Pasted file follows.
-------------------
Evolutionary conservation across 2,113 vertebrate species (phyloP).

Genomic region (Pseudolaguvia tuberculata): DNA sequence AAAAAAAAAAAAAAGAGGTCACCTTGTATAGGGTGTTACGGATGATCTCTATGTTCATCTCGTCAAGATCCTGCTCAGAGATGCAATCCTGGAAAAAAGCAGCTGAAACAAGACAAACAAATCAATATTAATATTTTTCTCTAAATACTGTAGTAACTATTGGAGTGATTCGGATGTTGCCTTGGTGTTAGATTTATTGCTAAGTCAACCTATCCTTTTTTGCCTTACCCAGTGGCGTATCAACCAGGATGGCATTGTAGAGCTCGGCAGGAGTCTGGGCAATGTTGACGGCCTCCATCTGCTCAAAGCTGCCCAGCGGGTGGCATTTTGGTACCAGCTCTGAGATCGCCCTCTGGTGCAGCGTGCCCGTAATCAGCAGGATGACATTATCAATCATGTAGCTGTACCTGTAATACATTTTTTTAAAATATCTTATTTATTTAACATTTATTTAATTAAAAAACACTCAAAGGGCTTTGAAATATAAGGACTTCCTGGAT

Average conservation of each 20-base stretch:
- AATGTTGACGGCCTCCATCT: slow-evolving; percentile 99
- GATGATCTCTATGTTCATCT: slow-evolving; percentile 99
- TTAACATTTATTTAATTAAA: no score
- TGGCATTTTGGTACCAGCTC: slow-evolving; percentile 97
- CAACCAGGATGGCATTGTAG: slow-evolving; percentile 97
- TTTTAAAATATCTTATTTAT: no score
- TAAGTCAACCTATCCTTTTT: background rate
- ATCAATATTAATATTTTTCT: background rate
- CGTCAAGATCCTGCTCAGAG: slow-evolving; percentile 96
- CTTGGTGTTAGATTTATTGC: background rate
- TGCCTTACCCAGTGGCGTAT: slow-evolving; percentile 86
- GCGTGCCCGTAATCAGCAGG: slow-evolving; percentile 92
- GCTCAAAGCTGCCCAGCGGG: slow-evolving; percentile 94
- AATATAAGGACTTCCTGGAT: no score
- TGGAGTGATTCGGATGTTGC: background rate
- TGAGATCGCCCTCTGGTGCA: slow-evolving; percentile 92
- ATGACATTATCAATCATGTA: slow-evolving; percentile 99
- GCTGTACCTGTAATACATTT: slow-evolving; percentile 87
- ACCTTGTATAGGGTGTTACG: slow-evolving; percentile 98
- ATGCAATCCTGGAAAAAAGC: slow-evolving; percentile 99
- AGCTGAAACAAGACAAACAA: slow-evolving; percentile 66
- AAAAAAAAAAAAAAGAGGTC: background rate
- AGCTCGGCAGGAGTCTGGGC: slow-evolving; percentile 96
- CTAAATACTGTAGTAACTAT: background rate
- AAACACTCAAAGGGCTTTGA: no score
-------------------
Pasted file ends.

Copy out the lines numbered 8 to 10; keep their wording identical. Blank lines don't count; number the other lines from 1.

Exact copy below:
- CAACCAGGATGGCATTGTAG: slow-evolving; percentile 97
- TTTTAAAATATCTTATTTAT: no score
- TAAGTCAACCTATCCTTTTT: background rate